While congratulating the state government for cancelling the contracts, we would also suggest that the government needs to quickly decide about decommissioning of the dam, so that it does not pose safety risk to the people upstream and downstream and also perpetuates unnecessary adverse social and environment impacts. Earlier the dam is decommissioned, quicker will be the relief from these impacts. Moreover, the MP government should also not let the private company go scot free and all attempts should be made to recover the money spent and also penalise them for breach of the contracts. The private company should also be made to pay for the decommissioning costs.

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Fish, Fisheries, Fisherfolk

WFD 2021: Of looming & existing threats on fish & fisherfolks

The fish species, fisheries sector and fisherfolk communities in India and South Asia have been undergoing a whole range of anthropogenic threats, sustainability challenges amid turbulent climatic factors casting a complex and uncertain impacts on the overall wellbeing of their future and survival. As part of World Fisheries Day (WFD) 2021, SANDRP has been tracking the critical issues. In first two parts of three part series we have already put together incidents of mass fish death and positive developments taking place in past one year.

This third and final part of the 2021 series focuses on remarkable ongoing resistance by fisher-folks showing constant struggle and firm determination. The report also covers relevant studies underlining adverse impacts of dams, hydro projects and climate change on freshwater fish and dependent fisherfolks. It has briefs on how impacts of pollution and encroachment of water bodies, mining, coastal zone development, invasive fish, aquaculture is gradually going up along with concerns and efforts to address them. Some of the pro and anti-fish, fisherfolks decisions by central and state govts are also compiled here.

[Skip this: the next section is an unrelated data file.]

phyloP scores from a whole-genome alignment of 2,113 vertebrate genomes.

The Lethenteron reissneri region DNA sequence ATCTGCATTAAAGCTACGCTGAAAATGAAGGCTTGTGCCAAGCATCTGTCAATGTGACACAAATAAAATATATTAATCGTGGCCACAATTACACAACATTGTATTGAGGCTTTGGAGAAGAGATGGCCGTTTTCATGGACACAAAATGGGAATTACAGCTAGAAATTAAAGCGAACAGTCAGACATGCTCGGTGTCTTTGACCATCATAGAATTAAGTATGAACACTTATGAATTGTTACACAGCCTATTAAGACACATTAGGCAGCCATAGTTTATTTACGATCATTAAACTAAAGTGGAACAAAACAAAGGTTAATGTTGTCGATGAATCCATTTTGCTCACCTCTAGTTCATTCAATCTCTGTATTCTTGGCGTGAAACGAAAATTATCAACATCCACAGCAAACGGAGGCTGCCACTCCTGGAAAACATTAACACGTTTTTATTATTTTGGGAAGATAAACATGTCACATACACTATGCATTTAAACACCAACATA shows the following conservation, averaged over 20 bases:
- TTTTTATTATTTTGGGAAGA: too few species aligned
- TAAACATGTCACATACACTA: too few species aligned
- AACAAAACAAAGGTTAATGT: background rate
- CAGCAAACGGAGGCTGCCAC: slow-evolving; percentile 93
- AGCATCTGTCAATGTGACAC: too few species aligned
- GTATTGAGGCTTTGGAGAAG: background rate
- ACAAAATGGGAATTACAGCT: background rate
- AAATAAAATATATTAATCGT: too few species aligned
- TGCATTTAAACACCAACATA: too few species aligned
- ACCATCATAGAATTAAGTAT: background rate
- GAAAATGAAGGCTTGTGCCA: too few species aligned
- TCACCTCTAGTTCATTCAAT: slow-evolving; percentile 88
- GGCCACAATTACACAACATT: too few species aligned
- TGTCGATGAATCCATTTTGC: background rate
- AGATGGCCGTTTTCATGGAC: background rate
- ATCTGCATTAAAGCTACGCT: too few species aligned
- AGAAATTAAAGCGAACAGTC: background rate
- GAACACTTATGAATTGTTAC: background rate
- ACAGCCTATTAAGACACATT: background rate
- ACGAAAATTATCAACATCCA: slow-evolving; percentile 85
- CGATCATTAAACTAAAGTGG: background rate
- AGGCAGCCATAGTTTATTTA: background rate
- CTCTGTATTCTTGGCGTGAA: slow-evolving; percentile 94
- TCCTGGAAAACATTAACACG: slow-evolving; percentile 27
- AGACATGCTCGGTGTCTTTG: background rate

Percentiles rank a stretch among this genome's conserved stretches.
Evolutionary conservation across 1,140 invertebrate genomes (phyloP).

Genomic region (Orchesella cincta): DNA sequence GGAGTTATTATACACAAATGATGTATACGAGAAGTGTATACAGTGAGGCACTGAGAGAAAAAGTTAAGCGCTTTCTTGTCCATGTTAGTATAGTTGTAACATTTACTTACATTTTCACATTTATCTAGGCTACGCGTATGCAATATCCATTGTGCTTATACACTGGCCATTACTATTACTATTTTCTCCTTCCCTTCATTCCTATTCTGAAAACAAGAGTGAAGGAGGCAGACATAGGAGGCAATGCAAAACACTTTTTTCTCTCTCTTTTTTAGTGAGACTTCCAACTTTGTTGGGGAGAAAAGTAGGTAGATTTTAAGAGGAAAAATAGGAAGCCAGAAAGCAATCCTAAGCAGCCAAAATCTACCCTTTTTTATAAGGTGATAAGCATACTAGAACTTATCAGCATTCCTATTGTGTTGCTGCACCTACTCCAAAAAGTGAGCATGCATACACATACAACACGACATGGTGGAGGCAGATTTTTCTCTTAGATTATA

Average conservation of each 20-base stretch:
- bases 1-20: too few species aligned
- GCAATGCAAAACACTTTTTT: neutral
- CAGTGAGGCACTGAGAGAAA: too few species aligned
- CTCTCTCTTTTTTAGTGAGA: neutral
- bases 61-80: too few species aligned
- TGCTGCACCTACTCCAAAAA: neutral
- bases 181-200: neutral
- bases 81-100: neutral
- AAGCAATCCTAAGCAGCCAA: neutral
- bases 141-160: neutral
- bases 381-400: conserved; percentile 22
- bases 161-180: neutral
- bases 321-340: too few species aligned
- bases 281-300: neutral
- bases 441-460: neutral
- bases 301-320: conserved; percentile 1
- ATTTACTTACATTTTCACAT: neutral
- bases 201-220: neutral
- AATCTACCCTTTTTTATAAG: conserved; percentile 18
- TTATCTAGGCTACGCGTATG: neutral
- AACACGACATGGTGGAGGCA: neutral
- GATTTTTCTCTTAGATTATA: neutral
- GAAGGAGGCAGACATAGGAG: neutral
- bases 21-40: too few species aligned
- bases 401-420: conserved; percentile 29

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DRP News Bulletin

DRP NB 6 Sep 2021: DISASTERS GOING UP in Himalayas, across India & Globally

(Feature image: Rani Pokhri bridge on the Dehradun Rishikesh highway collapsed near Dehradun, August 27, PTI https://www.thequint.com/news/india/uttarakhand-rains-bridge-on-dehradun-rishikesh-highway-collapses-no-casualties#read-more)

Data published this week (see below) shows that disasters are going up almost five fold in the Himalayas (data from Uttarakhand, HP below, but this is not different in rest of Himalayas), nationally and even globally. The data from UN report this week shows that the disasters are up five fold in recent years. Damage is up even more. As the data of landslides due to Char Dham High way and hydropower projects show, the contribution from these projects to the disaster is clear. So much so that even the editorial in The Hindustan Times this week asked to stop these disastrous projects. While it is unlikely that the governments or politicians would wake up to this reality anytime soon, one expects the judiciary, media, civil society and academics to take up this issue on urgent basis.